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E30. The Third Dream of Lou Reed’s Nephew’s Narrator
I feel free, as free as I’ve ever felt, though I had not been aware of feeling less than free before.
Ulugbek and I sit close together, like astronauts.
“Back-to-back,” I say. “Isn’t it funny?”
“What’s so funny?” he says. “Like Soyuz.”
“Union,” he says. “U.S./Soviet joint mission.”
The police arrive to clear out Astor Place. Usually there are only some homeless people and a drunken student or two. Today there is a crowd, I see as we sweep up Lafayette like a weightless parade float. There are signs and people with bullhorns. A protest.
“Not clear,” Ulugbek says. “Can’t sweep.”
“Put in ticket,” I say to kid him, though I know he can’t be kidded.
We sit and watch. The protestors have not seen us—they are transfixed by the people with bullhorns, on the one hand, and by the police, on the other, though it is clear they are protesting us.
They do not want Astor Place to be cleaned.
“Clean is mean,” read some of their signs. “Trash = Treasure,” read others. They will not be moved. The police have given up and are manning the perimeter, letting things run their course, at least today. Suddenly, one of the people with a bullhorn spots our little craft and points.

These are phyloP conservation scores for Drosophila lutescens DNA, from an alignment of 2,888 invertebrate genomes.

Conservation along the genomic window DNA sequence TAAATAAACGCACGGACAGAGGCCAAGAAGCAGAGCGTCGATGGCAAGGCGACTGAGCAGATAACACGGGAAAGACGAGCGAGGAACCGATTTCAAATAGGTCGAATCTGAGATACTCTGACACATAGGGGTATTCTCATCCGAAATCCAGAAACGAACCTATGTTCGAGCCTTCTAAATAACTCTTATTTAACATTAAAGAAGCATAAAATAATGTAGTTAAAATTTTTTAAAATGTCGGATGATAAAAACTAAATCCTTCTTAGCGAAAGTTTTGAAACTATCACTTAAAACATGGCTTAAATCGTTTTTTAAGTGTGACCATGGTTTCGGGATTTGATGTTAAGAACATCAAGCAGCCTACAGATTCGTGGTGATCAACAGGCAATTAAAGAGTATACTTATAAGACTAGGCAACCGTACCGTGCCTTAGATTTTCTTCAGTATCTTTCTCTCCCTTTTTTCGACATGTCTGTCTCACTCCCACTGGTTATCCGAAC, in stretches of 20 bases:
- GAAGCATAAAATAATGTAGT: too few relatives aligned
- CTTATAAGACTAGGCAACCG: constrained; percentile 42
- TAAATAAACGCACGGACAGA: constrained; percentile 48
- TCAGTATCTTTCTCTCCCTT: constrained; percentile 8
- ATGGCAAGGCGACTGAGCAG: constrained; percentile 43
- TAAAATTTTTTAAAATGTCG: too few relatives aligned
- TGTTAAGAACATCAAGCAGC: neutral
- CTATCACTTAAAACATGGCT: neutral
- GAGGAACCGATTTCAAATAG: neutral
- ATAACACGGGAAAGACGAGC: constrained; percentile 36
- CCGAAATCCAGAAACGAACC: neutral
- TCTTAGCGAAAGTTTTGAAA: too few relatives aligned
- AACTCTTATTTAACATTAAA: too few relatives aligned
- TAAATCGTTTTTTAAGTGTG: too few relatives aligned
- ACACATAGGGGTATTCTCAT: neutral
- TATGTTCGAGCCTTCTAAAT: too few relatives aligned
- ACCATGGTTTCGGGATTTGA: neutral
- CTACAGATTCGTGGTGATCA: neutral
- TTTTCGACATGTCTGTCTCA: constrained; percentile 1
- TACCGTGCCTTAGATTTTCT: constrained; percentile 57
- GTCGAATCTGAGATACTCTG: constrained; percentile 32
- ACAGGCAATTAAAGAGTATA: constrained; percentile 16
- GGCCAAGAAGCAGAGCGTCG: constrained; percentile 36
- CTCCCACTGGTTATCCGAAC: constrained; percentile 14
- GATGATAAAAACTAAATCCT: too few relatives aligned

All eyes turn toward us.
“We must go,” Ulugbek says, rotating the craft back down Lafayette, not waiting for a ticket.
“Wait,” I hear myself say. I swing myself to the ground. The crowd rushes around me like water. Ulugbek glides away at top speed, trailed by only the angriest, who throw cups and bottles, which disappear into thin air as they approach the anti-matter brushes.
Now I am the crowd. Two of its eyes. We face the speakers and cheer. I feel free, as free as I’ve ever felt, though I had not been aware of feeling less than free before. I scream at the top of my lungs against anti-matter and against Ulugbek. Against myself. I yell until I am hoarse, until I think I might become nothing, zapped through a wormhole I barely understand. I don’t want it to end—this self-evacuation, this asymptotic curve toward wholeness and nothingness—when Renata wakes me up. She is whispering in her sleep. In her dreams, she says, these eerie mumbles sound like screams. I try to make out words for as long as I can stand the spookiness before I shake her awake.
“Amaryllis,” she whispers.